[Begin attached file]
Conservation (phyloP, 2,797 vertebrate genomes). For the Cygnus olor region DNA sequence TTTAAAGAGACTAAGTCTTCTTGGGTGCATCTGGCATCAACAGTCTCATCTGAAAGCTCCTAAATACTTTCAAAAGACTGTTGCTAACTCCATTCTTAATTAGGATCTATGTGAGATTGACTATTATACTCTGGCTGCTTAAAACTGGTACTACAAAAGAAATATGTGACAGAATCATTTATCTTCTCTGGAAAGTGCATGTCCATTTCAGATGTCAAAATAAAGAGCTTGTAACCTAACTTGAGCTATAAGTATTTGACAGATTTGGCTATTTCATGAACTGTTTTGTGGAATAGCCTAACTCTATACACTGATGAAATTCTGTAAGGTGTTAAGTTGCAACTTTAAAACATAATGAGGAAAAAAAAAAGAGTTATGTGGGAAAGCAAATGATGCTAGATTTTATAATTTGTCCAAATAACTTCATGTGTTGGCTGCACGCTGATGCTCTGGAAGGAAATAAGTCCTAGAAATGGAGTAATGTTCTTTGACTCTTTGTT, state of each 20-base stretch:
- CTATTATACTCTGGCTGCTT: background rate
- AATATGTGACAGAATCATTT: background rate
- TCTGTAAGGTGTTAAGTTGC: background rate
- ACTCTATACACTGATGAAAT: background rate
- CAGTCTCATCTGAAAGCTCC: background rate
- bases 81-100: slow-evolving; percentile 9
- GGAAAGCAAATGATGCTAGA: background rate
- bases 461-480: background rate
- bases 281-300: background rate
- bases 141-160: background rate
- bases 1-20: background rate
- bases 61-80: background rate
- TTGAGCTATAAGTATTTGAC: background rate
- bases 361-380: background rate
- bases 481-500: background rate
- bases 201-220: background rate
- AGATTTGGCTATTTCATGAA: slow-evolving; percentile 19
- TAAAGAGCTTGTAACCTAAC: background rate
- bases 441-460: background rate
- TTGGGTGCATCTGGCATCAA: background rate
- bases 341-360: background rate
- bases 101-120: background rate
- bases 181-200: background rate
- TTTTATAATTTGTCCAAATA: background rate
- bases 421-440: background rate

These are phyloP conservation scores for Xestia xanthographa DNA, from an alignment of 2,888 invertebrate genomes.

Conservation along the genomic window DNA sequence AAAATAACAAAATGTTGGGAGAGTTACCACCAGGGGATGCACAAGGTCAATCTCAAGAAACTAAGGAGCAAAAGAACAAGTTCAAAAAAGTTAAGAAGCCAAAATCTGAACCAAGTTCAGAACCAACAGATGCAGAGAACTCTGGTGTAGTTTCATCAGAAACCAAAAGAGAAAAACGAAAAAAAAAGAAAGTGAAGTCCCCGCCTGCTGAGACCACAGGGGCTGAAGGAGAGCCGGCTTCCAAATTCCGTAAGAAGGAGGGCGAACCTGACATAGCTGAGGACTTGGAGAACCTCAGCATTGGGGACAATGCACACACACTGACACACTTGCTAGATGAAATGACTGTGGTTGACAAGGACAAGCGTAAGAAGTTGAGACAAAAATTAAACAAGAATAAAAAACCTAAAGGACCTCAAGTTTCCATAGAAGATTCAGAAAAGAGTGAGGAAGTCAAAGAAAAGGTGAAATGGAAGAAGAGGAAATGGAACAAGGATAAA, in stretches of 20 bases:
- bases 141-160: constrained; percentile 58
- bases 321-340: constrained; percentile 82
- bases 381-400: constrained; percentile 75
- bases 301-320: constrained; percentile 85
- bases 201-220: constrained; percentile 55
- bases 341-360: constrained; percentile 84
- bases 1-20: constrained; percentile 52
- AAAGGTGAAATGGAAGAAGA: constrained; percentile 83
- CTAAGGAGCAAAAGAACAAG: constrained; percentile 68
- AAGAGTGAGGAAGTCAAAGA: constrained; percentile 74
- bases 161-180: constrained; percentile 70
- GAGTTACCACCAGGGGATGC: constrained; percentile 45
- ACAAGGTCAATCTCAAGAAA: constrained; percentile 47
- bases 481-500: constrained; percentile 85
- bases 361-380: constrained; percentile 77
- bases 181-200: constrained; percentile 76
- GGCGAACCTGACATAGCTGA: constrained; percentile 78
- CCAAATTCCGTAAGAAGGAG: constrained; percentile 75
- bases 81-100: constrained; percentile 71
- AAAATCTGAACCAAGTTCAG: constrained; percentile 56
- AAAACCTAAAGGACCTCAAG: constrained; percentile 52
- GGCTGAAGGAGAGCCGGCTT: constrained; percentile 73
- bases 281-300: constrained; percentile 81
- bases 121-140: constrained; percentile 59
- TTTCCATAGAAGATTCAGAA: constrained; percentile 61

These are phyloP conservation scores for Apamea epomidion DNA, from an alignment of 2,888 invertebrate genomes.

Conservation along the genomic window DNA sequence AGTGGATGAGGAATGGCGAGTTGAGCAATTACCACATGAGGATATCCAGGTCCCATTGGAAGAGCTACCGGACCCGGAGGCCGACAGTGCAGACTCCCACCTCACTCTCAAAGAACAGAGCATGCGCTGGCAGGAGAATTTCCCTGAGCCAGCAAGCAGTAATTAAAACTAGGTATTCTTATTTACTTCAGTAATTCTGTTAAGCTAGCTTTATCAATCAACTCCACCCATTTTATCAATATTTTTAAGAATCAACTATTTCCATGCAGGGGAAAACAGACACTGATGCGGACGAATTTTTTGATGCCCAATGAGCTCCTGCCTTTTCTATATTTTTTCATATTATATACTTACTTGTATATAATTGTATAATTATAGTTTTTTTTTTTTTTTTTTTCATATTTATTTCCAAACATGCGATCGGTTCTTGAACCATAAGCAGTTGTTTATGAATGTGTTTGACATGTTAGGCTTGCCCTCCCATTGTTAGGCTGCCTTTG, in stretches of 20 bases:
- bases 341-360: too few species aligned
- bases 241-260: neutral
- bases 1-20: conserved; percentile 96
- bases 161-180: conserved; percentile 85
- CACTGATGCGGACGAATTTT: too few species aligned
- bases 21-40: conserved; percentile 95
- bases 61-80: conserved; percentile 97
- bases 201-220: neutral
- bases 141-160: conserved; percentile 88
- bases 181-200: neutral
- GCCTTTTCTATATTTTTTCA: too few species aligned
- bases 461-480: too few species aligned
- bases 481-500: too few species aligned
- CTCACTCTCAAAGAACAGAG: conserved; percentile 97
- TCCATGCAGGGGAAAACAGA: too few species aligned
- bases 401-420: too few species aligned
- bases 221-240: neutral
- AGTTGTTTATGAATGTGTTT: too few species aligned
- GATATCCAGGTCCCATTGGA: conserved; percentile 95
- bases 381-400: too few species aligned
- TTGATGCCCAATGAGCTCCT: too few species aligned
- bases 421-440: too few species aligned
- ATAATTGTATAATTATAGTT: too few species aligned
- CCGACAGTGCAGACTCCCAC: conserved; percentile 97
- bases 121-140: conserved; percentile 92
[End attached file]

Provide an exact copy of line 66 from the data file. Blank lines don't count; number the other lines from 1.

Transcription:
- GCCTTTTCTATATTTTTTCA: too few species aligned